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essays

“No Treason,” Annotated: Part IV

by Lysander Spooner in 1870

Spooner exposes the great Government Conspiracy and seeks to assign moral responsibility for the actions of a criminal gang shielded by mythological legitimacy.

essays

“No Treason,” Annotated: Part III

by Lysander Spooner in 1870

Spooner disabuses us of the notion that paying taxes or voting is equivalent to offering one’s consent to be governed.

essays

“No Treason,” Annotated: Part II

by Lysander Spooner in 1867

Having dispensed with the idea of consent to government, Spooner pivots to ask—Whose Constitution is it, anyway?

essays

“No Treason,” Annotated: Part I

by Lysander Spooner in 1867

Spooner begins his most important work by attacking the idea that we have consented to be governed by the United States government.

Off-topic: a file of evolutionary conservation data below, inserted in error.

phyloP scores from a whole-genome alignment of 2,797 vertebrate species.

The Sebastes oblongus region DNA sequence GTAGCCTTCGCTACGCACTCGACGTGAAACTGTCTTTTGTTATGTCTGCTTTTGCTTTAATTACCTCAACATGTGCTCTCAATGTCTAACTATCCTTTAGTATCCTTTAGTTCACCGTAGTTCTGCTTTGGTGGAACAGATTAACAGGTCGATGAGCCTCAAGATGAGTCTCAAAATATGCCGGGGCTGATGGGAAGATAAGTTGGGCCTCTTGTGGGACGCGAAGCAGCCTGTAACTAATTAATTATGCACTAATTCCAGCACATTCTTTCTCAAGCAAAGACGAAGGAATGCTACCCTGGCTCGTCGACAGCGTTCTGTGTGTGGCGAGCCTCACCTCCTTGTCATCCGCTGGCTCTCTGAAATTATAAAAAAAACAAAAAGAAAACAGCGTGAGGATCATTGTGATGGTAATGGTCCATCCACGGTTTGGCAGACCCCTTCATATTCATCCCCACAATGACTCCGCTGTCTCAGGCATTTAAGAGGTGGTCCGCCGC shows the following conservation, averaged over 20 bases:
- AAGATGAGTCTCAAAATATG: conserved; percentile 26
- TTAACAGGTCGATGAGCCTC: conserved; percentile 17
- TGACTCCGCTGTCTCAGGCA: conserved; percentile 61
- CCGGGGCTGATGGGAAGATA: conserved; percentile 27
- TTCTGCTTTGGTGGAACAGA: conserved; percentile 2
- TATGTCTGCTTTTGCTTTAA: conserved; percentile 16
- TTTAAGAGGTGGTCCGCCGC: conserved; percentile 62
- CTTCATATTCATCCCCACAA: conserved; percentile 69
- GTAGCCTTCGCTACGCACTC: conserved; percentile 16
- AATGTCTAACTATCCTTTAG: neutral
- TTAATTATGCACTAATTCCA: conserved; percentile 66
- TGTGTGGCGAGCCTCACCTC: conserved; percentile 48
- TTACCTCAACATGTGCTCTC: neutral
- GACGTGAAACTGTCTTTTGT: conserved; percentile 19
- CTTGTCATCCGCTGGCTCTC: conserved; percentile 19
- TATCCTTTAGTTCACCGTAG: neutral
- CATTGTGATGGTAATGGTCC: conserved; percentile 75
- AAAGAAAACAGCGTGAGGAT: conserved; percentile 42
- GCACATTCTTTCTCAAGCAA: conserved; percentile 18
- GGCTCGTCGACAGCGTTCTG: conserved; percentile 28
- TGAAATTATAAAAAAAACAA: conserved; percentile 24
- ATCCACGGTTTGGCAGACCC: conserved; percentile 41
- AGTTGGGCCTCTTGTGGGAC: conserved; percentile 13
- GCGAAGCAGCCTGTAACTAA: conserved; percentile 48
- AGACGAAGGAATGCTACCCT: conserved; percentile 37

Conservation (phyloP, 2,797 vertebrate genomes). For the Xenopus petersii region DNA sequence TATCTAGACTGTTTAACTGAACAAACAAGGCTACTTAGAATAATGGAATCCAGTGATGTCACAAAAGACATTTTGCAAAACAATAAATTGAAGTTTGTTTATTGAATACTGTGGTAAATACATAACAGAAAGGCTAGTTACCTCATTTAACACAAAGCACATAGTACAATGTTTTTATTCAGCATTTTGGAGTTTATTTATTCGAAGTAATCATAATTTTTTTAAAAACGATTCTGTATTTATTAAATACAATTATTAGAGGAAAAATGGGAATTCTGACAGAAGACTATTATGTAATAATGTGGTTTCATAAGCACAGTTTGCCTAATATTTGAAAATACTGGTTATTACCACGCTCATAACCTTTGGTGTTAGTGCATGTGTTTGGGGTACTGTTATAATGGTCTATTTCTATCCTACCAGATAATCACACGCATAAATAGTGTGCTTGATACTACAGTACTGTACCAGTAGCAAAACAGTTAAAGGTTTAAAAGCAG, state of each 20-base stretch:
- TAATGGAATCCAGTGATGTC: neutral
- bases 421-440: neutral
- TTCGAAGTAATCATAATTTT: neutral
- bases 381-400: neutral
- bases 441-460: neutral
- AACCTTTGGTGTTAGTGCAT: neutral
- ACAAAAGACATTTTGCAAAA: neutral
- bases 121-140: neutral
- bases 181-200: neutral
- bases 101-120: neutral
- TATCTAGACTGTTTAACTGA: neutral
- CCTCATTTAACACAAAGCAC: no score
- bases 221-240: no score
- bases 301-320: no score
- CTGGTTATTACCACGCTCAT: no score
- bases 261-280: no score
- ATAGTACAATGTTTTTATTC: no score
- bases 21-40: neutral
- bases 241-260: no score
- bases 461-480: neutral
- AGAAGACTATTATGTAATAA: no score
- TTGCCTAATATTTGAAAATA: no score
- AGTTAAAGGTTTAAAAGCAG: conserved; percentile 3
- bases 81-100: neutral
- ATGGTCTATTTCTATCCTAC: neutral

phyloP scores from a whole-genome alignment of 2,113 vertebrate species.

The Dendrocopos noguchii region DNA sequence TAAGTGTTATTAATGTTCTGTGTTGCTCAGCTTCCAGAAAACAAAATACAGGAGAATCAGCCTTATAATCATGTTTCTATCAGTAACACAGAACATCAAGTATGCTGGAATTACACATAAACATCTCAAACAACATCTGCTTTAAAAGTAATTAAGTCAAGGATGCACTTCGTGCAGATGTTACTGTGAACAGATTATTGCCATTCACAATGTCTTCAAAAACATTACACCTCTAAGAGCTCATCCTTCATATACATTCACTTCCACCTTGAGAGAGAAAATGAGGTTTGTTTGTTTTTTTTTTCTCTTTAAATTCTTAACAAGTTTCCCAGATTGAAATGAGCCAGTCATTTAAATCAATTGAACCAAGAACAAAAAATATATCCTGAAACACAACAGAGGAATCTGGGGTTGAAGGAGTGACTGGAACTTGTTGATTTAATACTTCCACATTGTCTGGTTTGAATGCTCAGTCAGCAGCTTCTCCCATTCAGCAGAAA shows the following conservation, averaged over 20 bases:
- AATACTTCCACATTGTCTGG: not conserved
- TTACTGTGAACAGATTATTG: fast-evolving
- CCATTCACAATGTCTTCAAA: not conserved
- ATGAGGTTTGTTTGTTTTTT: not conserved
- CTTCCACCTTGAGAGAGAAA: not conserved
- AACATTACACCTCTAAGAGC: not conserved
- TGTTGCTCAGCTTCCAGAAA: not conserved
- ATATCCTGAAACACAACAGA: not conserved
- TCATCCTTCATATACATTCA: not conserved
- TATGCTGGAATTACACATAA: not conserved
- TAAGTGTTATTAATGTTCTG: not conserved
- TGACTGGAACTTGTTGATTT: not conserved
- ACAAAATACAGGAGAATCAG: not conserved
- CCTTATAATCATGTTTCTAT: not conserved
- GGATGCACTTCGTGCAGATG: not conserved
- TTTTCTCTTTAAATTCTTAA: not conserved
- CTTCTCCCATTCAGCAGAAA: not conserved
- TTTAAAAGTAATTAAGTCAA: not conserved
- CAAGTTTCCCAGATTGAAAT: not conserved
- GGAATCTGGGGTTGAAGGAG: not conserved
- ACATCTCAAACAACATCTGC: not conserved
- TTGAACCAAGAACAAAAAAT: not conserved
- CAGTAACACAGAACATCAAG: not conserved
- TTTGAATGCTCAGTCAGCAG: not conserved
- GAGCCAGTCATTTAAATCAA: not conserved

essays

An Ethical Intuitionist Case for Libertarianism

by Michael Huemer on Jan 3, 2017

The justification of libertarian political institutions follows logically from relatively uncontroversial moral intuitions held by a broad range of reasonable people.

essays

The Encantadas: Two Sides to a Tortoise

by Herman Melville in 1856

In his literary sketches of the Galapagos Islands, Melville sees a lens through which individuals can fully explore existence, power, liberty, and responsibility.